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How to survive a downswing

Published 13 March 2023

How to survive a downswing

It would not be unreasonable to assume we are about to face a challenging year or two in the market.

There is some talk of a recession, particularly in the U.S., and every time you watch the news there are stories about increases to the cash rate (which were not supposed to happen until 2024), increases to mortgage payments, fuel and food, and volatility in commodity prices. Frankly, the news is depressing but we must all remember to keep it in perspective.

Inflation is increasing across most economies, supply chains have been disrupted by COVID-19 and are yet to recover, Russia’s war on Ukraine is having significant effects on the global oil trade. Australia has had floods which have impacted property prices and grocery prices.

These geopolitical and macro trends have seen the value of investments drop during the fourth quarter of 2022 but as at the time of writing, all losses on the S&P/ASX 200 and the S&P/ASX All Ordinaries Accumulation Index had been regained. This is the cycle of investments. Since the time of Tiberius, there have been crises and recoveries, as can be seen in the graph below which plots major movements since 1920.

{{< figure src="/images/downswing-chart.png" title="Chart 1 - Source: Fiducian, ASX, RBA. Disclaimer: Past performance is not a reliable indicator of future performance and investment returns are not guaranteed." >}}

Aside from constantly reminding yourself that this too shall pass (and it will), there are some other considerations to take into account so that you can survive a downswing.

When evaluating your investments, you have three choices:

  • leave them untouched
  • add to them (buy when you find something that is good value)
  • sell (liquidating).

Analyse your investments and decide what is right for you; a strategy that gives you some peace of mind and considers potential consequences, such as tax.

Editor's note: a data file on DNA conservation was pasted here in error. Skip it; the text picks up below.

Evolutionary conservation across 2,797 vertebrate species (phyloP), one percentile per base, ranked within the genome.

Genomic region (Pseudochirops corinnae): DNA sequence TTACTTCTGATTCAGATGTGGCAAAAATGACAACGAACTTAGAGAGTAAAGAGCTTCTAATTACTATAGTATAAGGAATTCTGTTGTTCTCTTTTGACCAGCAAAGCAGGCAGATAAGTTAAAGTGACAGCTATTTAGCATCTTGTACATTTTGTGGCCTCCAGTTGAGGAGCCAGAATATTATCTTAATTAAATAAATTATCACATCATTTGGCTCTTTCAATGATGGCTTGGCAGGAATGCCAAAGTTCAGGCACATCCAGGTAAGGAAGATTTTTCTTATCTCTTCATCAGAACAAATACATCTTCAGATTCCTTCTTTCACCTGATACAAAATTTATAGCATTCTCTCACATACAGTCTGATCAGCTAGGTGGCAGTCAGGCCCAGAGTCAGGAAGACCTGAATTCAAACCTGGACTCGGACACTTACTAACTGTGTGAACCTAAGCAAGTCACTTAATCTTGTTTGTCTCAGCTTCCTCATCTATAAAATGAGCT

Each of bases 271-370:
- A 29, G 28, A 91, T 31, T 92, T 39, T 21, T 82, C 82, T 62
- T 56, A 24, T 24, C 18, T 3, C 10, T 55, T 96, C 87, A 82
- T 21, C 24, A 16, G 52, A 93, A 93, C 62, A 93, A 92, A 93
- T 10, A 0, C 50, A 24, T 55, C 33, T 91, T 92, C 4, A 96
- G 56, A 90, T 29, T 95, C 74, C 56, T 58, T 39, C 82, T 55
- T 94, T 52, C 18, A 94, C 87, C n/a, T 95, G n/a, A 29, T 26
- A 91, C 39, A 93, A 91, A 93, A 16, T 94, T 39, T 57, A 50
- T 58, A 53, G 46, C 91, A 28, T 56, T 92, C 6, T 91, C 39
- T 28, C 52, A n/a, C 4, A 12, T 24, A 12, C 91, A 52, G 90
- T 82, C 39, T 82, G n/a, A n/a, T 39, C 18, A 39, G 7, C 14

Time in the market

Leaving investments untouched can be a wise choice if you have a diversified investment portfolio and have the time to wait out movements. It takes a steady hand not to panic or worry, but you only lose on an investment when you sell it. Don’t try to time the market, people very rarely get it right.

Straw hats in winter

Quality investments will rebound so you may wish to consider buying when prices are low and benefitting from that investment over the long term. Another option is dollar-cost averaging, whereby you continue to buy shares during the entirety of a market cycle so that over the long term, your cost will average out. Always look for good value opportunities and, in the share market, factor in their historical dividend payments, cash flow and balance sheet.

Sell and rebalance

Consider your overall portfolio of investments and ascertain their long-term potential. It may be time to sell an underperforming asset and redirect those funds into something else.

Eliminate debt

As much as possible, try to pay down debts such as credit cards or other high interest loans.

Build up your emergency fund

By having a few months of costs saved, or assets that can be easily liquidated, you will have some peace of mind if rates continue to increase, or if your promised wage rise does not come to fruition. Your key mantra during a downswing is don’t panic and don’t make decisions based on fears which could ultimately be detrimental to your overall position. Make sure you have a diversified investment portfolio and see an adviser if you need some reassurance you are following the right path.

For more information and tips on surviving a downswing, book a free consultation with Fiducian Financial Services.